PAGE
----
As a personal trainer, I pride myself on my dedication to the progress of my clients both physically and mentally. Unfortunately, there's a myth out there that trainers don't really want their clients to make progress. Why? Because if they lost weight and finally got in shape, they wouldn't need the trainer anymore.
This myth came to my attention only recently, and suddenly I began to question my own practice as a trainer. Was it possible that I, too, was impeding the progress of my clients simply to stay in business? Of course not! Actually, that couldn't be further from the truth. While I prefer to work with my clients for years rather than just a few months, it's for very specific reasons.
Here's the truth.
I want my clients to keep working with me for as long as possible because I love seeing them grow stronger and fitter, and because I love introducing them to new and different exercises, and because I know there is always something else I can teach them.
Some of my clients lose weight when they work with me, and some of them don’t—but that doesn’t mean the ones who don’t have failed in any way. We need to dispel this damaging message that the only reason you should take up exercise it to lose weight. Exercise is about so much more than what size jeans you wear or whether your arms have definition or whether people are going to compliment you on your six-pack when you slip into a bikini.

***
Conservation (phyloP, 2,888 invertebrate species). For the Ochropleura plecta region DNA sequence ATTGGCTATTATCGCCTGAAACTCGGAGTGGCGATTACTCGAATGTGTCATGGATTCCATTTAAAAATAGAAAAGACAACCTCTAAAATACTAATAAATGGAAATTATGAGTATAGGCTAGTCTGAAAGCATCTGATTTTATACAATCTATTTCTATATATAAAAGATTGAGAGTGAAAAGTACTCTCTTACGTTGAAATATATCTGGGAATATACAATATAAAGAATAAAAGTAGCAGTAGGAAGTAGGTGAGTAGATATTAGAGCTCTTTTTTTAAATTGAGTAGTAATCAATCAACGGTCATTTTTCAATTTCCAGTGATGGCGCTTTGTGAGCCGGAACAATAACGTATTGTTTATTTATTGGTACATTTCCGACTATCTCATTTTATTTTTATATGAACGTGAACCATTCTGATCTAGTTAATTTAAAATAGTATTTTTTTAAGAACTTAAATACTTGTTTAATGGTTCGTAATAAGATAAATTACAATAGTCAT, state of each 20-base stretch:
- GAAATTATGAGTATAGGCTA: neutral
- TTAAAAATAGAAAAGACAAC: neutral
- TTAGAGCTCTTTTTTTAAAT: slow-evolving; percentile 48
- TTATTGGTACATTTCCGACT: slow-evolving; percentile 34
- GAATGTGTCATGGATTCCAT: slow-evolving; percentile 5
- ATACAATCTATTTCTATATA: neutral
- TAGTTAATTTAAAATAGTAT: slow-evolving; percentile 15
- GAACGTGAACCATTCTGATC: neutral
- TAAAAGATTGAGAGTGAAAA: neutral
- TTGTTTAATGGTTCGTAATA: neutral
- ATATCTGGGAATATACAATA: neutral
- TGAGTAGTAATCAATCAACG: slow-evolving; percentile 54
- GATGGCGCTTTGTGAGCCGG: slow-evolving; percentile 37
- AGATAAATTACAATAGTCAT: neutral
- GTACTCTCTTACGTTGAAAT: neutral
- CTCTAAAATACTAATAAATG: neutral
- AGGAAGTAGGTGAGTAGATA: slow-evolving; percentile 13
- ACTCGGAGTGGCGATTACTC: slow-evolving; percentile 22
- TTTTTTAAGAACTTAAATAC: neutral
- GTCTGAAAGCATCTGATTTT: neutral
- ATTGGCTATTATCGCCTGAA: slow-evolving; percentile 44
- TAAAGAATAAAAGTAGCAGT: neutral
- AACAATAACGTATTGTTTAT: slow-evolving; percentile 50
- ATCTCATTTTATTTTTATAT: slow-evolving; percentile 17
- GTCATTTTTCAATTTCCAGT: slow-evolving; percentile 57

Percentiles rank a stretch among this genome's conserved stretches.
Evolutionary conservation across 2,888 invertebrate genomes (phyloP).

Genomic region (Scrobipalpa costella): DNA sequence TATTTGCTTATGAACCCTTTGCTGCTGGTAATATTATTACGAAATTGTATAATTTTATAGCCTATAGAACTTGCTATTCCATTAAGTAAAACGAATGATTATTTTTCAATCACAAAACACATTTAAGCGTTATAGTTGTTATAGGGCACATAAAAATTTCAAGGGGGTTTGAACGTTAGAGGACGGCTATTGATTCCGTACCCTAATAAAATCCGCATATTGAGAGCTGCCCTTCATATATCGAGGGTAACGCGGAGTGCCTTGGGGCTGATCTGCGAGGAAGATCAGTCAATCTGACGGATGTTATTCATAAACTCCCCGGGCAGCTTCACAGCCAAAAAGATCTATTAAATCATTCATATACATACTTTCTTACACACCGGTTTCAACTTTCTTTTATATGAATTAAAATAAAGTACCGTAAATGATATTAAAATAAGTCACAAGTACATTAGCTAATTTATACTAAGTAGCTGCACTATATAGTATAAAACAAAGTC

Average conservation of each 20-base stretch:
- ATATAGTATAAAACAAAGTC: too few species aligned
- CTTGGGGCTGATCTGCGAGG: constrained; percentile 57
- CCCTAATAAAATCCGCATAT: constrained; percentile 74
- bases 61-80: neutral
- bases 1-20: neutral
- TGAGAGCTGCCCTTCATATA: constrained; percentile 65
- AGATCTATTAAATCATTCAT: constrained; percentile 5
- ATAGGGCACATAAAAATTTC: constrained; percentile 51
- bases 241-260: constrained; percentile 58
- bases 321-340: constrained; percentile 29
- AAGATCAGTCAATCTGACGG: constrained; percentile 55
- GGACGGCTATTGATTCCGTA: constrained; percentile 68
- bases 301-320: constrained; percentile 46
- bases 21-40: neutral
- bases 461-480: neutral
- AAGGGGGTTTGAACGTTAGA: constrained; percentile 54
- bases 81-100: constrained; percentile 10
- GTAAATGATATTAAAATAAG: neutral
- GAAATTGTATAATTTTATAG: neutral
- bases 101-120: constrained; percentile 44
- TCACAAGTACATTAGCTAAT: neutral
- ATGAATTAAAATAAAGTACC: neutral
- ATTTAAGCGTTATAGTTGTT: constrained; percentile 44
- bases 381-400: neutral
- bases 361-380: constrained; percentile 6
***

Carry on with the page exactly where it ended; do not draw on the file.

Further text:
My aim as a personal trainer is to instill the joy of movement.
For me, my greatest success stories are when I see my clients learning to use and trust and enjoy their bodies in a whole new way. If people need or want to lose weight along the way, that’s fine, and I'll help them to do that by encouraging them to address their diet and lifestyle as a whole.
But first and foremost, I want my clients to realize that exercise can be fun, enjoyable, and rewarding. I want them to witness firsthand how it can boost their mood and make them feel strong, flexible, and alive. I want my clients to learn that if they start enjoying their bodies and tuning in to how good it feels to get up and move, they will naturally begin to take care of themselves in other areas of their lives.
Exercising can be inspiring and energizing, and it can free your mind in ways you never thought possible. So as a personal trainer, I feel it is my duty to encourage you not to have weight loss as your main goal in life. Mental and physical health, strength and fitness, and a positive body image are much better life goals. And in all likelihood, when you start enjoying your body and appreciating everything it can do for you, you will begin to see positive physical changes anyway.
So, let’s spread the word. Love your body, nourish it, treat it well, and above all else—enjoy it!
For more advice from personal trainers, find out what a personal trainer wishes you knew about protein.
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